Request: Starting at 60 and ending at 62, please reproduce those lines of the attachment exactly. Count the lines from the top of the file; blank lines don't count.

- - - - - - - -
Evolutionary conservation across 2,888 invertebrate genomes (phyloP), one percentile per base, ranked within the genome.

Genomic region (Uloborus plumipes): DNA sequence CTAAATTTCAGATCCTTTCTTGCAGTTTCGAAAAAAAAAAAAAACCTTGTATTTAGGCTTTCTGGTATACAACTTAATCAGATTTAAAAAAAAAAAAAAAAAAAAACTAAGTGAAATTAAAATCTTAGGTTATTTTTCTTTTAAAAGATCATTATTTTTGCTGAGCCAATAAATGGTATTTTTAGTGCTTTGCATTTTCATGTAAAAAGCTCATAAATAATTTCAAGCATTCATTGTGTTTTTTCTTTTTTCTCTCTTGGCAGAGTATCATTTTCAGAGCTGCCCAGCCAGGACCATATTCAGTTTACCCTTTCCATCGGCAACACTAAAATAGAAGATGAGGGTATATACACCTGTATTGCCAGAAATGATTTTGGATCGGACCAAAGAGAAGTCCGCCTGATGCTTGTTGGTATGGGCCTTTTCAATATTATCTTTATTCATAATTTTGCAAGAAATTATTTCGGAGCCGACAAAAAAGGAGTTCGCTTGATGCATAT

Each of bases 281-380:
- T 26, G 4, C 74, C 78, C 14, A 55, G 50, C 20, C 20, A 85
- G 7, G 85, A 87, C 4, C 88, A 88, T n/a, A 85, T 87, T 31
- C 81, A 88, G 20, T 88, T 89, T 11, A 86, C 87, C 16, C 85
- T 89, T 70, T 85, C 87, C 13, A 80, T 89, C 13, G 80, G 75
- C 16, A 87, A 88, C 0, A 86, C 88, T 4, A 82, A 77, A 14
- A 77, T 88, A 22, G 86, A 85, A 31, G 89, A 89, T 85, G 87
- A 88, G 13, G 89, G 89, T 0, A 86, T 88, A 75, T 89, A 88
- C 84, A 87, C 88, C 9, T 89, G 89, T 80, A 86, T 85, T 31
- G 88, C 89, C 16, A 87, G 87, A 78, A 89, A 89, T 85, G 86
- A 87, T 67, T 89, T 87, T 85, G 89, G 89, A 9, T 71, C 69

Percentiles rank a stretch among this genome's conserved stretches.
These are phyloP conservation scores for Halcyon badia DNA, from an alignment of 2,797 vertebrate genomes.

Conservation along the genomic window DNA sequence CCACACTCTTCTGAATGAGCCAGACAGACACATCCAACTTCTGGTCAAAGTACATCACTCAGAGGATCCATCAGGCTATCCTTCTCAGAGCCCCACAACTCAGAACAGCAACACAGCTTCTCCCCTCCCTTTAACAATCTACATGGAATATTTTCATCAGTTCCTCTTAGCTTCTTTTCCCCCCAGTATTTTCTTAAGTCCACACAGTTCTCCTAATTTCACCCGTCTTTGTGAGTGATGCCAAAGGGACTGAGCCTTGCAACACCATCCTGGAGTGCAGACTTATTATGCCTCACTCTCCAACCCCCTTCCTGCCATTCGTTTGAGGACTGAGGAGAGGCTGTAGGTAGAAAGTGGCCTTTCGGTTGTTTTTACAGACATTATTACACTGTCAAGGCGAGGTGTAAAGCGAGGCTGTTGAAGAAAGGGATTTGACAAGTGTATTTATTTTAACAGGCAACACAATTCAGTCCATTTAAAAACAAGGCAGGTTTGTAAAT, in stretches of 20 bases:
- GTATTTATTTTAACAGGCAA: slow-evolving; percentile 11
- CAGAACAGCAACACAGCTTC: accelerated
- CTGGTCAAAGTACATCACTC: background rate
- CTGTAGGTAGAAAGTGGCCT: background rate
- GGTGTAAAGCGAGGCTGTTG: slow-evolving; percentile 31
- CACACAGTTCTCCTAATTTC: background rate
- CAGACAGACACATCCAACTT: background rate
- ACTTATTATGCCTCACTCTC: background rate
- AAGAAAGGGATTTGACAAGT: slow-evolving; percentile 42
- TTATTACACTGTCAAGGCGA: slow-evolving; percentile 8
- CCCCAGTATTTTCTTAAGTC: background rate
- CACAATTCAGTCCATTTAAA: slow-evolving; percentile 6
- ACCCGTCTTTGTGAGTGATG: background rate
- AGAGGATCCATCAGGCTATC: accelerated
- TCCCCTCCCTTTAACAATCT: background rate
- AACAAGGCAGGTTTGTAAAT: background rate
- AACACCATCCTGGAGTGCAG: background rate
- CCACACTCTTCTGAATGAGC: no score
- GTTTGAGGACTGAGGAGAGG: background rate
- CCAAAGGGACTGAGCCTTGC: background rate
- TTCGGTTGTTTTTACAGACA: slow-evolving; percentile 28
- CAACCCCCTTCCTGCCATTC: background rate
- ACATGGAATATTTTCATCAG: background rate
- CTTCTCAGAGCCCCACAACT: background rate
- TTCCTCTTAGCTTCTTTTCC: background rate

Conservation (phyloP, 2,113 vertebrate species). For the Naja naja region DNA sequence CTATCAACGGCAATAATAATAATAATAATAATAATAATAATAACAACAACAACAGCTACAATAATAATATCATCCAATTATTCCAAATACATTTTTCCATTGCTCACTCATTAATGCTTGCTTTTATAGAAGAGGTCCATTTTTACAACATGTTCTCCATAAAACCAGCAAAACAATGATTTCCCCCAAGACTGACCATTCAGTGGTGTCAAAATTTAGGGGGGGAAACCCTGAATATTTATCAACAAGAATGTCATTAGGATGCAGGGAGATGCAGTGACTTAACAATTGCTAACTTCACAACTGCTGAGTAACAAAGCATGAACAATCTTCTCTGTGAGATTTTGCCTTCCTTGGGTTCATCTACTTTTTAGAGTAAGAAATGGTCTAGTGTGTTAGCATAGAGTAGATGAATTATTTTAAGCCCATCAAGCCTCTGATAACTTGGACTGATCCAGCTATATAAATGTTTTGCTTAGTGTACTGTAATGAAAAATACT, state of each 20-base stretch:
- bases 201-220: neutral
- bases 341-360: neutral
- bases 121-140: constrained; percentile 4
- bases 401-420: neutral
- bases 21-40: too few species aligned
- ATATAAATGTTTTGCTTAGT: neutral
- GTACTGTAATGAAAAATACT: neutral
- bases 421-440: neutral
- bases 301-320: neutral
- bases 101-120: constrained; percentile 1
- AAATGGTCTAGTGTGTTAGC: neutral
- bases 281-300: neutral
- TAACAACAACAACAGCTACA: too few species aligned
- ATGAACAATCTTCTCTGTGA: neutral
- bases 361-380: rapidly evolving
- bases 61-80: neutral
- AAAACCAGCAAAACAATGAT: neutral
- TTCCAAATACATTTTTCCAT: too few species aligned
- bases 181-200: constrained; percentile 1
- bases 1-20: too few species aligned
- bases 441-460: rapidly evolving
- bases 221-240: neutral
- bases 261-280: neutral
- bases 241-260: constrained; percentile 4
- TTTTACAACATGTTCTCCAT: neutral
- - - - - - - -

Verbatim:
- TTCCAAATACATTTTTCCAT: too few species aligned
- bases 181-200: constrained; percentile 1
- bases 1-20: too few species aligned